"We could allow those groups whose views are radically different from ours to become more extreme, "

 

We can not stop this. if we were to try and controll their behavior, no matter how hideous we think it is, then this is like them trying to controll society.

 

"and then try to keep their extreme views from affecting us."

 

The only way you can do this is don't go around them. if you go around them, they will insult you.

 

"In doing this we are saying that those people are unimportant, and we must expect that those people are saying the same thing about us."

 

I would not define them as "unimportant." I would term them as harmful to social justice and they would say we are harmful to Christianity.

 

"Alternatively, we could continue dialogue, and, while not enforce uniformity of opinion, at least foster a mutual respect."

 

But history proves they THEY will FORCE their views on us..and this will end up in them being disrespectful.

 

"I may not respect the views that extreme conservatives have, but I should respect them as human beings."

 

Can't you respect them as human beings without going to their conversaion events?

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I respect Jim Wallis as sincere and that he is doing what his own faith guides him to do. For myself, I wouldn't worry about terms like "evangelism"-- trying to take them back. But taking back (or at least being able to share the term "Christianity" seems important).

 

From what he says I would say that Jim Wallis might not be so progressive in theological terms. I think on social (or most social issues) he is (esp. poverty, ecology, etc.).

So for him "taking back" the word "evangelism" might be more important than it is to you or I.

 

BTW, I don't think he is using subterfuge. They all know who he is. If nothing else these fundies "know their enemies" (or perceived ones anyway). I think he is trying to interject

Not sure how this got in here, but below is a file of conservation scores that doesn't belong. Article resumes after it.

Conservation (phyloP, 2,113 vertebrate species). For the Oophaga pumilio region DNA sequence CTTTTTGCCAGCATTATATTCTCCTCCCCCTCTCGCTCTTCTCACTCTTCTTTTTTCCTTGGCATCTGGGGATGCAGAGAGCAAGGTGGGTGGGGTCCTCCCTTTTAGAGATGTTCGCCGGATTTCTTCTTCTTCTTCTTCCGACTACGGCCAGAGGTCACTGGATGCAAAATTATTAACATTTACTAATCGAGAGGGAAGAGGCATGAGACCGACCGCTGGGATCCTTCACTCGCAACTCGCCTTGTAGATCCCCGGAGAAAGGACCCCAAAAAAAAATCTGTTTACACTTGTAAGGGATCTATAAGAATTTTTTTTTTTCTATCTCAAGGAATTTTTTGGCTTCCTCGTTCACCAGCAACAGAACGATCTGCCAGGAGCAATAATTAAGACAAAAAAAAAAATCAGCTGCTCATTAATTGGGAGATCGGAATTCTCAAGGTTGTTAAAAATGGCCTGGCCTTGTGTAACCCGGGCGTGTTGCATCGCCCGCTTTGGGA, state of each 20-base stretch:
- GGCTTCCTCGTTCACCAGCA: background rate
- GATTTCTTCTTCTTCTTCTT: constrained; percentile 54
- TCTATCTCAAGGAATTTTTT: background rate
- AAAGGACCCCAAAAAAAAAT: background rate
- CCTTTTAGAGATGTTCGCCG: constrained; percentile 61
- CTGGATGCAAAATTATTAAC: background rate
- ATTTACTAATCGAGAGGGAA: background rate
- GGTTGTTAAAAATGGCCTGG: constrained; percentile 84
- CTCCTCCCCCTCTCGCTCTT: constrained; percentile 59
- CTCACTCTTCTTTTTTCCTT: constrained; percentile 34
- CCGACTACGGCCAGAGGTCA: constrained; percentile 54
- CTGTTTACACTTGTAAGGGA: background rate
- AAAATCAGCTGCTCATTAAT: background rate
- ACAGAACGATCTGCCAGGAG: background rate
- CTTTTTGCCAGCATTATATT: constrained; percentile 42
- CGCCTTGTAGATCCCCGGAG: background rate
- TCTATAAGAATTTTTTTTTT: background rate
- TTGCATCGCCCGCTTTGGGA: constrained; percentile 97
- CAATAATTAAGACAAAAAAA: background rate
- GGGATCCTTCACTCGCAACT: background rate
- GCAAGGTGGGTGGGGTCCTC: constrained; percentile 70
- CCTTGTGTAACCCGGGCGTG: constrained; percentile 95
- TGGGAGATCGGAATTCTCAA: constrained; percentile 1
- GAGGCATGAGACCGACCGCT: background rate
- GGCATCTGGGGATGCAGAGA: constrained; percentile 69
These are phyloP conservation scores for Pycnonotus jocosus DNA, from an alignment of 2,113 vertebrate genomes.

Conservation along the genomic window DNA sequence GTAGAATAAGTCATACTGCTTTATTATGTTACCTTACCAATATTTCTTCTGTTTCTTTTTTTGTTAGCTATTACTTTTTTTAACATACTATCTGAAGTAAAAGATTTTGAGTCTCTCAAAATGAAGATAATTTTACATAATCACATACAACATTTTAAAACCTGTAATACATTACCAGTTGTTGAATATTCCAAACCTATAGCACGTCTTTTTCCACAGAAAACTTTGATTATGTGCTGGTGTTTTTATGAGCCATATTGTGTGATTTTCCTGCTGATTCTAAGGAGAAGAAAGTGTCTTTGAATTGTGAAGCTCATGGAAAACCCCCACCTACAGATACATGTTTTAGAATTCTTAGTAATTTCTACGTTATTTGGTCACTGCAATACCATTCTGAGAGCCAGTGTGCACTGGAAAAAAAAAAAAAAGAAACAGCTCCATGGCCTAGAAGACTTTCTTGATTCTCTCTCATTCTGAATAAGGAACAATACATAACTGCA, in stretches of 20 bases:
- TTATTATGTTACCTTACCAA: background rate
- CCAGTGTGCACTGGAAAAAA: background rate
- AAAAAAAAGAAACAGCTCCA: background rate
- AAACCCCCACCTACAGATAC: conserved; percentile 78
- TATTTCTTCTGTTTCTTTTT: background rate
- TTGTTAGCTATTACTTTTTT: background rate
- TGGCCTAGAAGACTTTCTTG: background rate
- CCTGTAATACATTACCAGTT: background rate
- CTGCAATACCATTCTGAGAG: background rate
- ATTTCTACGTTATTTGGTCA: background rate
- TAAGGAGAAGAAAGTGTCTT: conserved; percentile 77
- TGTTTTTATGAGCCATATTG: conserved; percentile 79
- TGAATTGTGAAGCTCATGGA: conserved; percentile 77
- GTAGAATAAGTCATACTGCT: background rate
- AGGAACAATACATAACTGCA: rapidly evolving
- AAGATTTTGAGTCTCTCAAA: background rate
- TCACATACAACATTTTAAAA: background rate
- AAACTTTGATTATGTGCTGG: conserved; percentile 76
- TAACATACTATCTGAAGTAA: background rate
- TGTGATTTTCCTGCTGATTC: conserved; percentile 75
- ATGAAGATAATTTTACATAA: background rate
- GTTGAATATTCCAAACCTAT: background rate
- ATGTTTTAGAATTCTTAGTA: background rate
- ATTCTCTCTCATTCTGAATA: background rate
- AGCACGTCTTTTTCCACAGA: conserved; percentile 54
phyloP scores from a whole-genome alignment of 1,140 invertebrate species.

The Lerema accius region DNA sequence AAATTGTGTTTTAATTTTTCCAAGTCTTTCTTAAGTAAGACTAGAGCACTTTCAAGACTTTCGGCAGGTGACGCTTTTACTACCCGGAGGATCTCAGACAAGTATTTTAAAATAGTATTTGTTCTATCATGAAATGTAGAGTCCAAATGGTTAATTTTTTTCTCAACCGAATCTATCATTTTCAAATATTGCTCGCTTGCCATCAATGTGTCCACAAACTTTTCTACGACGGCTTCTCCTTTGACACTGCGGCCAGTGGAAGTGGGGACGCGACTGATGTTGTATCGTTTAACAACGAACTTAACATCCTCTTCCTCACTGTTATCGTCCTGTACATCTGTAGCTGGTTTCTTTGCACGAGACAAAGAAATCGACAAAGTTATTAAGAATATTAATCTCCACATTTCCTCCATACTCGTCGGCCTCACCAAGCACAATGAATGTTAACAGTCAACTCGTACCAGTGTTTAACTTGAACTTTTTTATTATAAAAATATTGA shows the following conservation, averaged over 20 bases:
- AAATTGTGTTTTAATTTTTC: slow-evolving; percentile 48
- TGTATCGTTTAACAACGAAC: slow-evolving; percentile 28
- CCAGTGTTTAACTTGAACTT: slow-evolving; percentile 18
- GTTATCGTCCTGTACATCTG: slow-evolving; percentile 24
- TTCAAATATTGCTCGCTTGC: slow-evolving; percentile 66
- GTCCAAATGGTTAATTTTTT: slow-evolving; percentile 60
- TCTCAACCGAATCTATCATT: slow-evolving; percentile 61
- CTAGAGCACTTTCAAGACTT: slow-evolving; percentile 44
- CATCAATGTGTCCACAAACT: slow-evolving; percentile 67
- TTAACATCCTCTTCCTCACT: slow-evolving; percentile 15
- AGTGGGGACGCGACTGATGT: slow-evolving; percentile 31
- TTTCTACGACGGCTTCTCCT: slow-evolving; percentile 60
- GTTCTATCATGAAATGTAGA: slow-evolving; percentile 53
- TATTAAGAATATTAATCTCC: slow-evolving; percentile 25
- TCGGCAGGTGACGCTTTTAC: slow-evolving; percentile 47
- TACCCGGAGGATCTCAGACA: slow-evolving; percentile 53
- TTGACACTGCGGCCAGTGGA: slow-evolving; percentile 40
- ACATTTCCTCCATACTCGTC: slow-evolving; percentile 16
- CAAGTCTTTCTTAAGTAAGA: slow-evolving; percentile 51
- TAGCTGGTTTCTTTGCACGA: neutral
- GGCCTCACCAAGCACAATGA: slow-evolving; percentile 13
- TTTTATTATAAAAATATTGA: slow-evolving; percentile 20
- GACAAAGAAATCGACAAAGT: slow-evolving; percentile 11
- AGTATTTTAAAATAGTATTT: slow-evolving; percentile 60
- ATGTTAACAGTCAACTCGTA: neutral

a different message into the discussion, which I think he did.

 

I agree that the conversation between progressives and conservatives isn't going to really happen except on the micro level (like it does sometimes on this board). However, stranger things have happened. Lately the conservative Christians are tinkled pink about the new pope. I mean it wasn't that long ago that they were talking about 'romans this and that'

and saying that Catholism was a cult. You just never know.

 

--des

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I have no doubts that in many ways Jim Wallis is far more educated than me, especially on political matters..but I have observed many friends trying to do what Jim is..and after a while they get exasperated with trying to reason with fundamentalists as they come to realize that it is like talking to a brick wall.

 

"Lately the conservative Christians are tinkled pink about the new pope. I mean it wasn't that long ago that they were talking about 'romans this and that'

and saying that Catholism was a cult. You just never know."

 

That because the Far right Protestants see him as useful to their conservative causes..but as soon as they don;t find him useful anymore they'll go back to calling the Catholics a 'cult' again. It kinda reminds me how this one person who used to be JW explains that JW's use the UN to their benifit and then turn around and claim the UN is Satan's organization. :rolleyes: Jw's often use and quote from Catholic encyclopedias..but then they turn around and paint pictures in their books of Catholic priests next to the Beast of revelations. I think all these fundamental faith groups will use each other's resorces to further than own causes and then when the finish they go back to calling each other heathens again. :blink: